4. In the stocks. A good way to blend in with everyone else’s site is to use stock shots (see our earlier blog, “Stock horror.”) Some of those sites don’t just use the same sort of pictures, they use the exact same ones. Stock shots are yesterday’s answer – and increasingly look like you can’t be bothered. And if you can’t, why should your prospect?
  5. Me, myself, I. One of the cardinal sins of websites is to write puffed up with pride at your company, its achievements and its place in the world. You know the kind of thing: “We take pride in having achieved…” “We are acknowledged leaders in our field…” “We offer unique solutions, drawing on our years of experience…” As someone who knew once said, “Clients aren’t interested in your stuff: they’re only interested in what you can do for them.” Turning a website around to the client’s point of view can work wonders – and boost sales.
  6. Assume makes an ass of you and me. Don’t assume that the reader knows anything about your company or what it can do. He doesn’t. Tell him why he should use you – and make it convincing. If there’s really something unique or extra-special about your business, that’s your USP (or unique selling proposition in marketing-speak) – and it should be shouted from the rooftops.
  7. Just walk away. Websites are not like brochures, printed and then finished. They’re more like a work in progress. You should always be adding new stuff to yours: news items, blogs and other quick pieces are useful here. Regularly updated sites give readers reasons to keep coming back, and drive up your search engine rankings. Conversely, sites that never change are a turn-off. When you see something like “Last updated January 2007”, it’s like seeing “This is when we last had an idea about anything.”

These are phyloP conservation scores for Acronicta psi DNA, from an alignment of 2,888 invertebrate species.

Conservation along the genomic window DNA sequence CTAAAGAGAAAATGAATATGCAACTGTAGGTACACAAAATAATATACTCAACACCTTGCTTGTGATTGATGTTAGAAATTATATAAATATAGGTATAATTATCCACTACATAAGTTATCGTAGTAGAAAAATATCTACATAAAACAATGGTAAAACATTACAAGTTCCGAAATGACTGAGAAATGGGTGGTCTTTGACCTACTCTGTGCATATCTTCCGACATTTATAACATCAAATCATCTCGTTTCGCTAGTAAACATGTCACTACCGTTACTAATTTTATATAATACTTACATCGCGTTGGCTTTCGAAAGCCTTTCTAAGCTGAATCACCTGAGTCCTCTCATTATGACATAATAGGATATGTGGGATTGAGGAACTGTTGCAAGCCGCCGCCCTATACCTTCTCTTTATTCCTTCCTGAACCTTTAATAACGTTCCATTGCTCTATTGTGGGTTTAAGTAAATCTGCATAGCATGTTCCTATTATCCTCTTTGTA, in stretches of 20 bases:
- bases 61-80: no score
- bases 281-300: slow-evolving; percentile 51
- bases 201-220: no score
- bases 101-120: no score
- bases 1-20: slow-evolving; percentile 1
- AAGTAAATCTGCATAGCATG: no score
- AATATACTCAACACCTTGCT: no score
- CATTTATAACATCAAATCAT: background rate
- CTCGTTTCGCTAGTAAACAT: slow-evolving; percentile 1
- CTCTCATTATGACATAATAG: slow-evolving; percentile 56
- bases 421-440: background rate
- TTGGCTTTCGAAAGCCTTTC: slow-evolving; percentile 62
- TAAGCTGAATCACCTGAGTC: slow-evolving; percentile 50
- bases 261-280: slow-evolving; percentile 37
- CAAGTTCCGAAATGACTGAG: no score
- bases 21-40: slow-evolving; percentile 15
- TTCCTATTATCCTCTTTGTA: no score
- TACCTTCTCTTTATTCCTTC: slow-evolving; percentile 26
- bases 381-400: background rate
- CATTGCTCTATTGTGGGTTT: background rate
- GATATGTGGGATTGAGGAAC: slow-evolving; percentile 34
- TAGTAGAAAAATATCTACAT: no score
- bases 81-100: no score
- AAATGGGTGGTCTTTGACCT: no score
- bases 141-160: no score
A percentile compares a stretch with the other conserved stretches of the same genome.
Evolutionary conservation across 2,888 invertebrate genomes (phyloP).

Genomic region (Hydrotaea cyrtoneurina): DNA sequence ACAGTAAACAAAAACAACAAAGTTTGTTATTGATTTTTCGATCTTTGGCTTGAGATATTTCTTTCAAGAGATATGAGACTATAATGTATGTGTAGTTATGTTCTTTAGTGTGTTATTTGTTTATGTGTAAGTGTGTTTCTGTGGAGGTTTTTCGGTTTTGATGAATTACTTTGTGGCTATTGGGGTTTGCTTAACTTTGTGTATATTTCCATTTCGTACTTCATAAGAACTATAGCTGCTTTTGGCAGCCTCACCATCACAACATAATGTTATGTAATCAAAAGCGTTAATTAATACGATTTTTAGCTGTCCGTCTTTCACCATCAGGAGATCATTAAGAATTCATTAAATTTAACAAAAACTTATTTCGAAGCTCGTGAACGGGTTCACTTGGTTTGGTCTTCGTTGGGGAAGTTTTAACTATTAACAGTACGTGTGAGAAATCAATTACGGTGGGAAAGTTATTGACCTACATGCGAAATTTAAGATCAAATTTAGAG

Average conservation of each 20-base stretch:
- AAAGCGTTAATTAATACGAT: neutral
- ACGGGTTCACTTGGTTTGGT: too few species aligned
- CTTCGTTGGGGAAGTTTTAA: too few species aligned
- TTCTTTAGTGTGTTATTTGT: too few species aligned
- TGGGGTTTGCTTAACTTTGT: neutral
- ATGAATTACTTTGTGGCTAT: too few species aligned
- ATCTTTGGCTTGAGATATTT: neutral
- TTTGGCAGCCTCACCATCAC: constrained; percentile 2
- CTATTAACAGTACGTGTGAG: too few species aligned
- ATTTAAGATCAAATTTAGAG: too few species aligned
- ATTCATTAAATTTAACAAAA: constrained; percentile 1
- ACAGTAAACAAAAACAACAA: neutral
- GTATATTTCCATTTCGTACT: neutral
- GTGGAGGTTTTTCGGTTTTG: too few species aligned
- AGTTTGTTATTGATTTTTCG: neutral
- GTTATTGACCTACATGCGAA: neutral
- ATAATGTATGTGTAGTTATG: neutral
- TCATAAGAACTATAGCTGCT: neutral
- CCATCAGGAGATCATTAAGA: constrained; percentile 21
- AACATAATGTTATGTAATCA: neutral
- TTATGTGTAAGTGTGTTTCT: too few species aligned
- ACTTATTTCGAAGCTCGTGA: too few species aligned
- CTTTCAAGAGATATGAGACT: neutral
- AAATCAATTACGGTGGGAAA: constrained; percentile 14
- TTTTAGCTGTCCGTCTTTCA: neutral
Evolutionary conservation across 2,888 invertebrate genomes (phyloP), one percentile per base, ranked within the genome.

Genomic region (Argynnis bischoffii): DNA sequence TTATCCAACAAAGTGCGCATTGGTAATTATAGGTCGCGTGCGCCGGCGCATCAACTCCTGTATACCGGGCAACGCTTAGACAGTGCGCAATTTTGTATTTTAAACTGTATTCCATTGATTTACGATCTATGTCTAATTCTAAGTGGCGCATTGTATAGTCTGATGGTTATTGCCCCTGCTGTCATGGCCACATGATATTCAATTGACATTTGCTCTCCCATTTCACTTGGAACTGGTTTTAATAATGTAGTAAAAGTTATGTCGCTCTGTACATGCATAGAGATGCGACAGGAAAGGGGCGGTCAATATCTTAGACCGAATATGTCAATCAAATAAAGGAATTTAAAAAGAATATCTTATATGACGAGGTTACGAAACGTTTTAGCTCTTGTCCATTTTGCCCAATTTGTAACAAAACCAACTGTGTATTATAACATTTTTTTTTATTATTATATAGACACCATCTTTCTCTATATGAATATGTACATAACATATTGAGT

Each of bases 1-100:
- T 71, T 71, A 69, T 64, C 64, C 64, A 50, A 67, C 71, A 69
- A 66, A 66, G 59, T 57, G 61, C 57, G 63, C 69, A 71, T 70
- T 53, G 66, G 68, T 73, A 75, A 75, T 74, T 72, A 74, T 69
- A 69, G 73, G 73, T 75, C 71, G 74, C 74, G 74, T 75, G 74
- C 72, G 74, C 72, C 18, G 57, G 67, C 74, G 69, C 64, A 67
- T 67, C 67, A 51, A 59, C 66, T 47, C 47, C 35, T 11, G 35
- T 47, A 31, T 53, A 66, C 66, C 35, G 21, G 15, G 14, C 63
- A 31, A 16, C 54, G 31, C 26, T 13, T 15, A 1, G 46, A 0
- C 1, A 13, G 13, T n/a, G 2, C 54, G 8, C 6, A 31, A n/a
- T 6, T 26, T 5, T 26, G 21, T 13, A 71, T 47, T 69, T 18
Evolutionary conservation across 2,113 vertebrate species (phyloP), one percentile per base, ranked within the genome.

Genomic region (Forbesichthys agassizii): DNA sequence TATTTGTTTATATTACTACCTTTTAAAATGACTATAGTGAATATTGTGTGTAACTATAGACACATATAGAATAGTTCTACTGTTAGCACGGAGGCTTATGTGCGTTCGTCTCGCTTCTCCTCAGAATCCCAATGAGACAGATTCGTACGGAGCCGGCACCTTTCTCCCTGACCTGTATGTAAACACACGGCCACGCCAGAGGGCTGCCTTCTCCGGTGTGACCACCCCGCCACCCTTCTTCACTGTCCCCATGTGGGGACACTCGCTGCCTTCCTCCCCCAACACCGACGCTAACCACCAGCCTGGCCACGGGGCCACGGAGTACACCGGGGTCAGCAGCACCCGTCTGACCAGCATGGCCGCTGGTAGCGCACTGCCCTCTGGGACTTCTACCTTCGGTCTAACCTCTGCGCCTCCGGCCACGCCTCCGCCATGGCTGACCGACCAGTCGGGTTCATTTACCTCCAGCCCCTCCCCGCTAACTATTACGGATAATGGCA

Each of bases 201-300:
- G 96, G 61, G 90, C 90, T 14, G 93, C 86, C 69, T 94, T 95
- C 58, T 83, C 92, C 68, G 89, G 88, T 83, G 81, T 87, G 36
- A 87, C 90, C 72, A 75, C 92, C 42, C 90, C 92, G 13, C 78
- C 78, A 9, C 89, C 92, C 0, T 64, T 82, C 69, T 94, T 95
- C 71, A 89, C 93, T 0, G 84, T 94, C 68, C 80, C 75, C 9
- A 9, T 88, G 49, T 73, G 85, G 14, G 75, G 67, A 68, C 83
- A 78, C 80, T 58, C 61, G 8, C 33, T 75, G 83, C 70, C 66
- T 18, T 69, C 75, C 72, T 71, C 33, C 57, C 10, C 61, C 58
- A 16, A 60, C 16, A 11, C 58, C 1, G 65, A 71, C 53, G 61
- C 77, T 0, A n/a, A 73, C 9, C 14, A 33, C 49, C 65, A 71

8. Lost at sea. Making it hard to navigate is as bad for a website as it is for a ship. It should be quick and easy for your visitor to find her way around your site. The only direction that complex navigation, involving huge drop-down menus and many clicks, is likely to take your visitor is away from your site – for good.
  9. Who needs a dictionary? Even one typo, misspelled word or grammatical error is one too many; and yet some sites are riddled with them. This blows a huge hole in your professionalism. Unfairly or not, clients believe that a company whose website is put together in a slipshod way must have the same casual approach to business. And perhaps it isn’t unfair; I remember seeing a design agency website that offered “Copywritting” as a service. If they couldn’t even spell the word, it didn’t fill me with confidence that they would be any good at it.
  10. Busy, busy. On a website, less is more. Don’t have 30 or 40-word sentences. Don’t have so much on a page that readers need to scroll down. And certainly don’t put everything there is to know about your company on your homepage. The ideal homepage is punchy, gets straight to the nub of the matter, and draws the reader in. We’ve all seen websites, sometimes from companies that definitely should know better, with homepages so crowded that you don’t know where to look. As Basil Fawlty might have said, it’s only an introduction, it’s not the Gettysburg Address!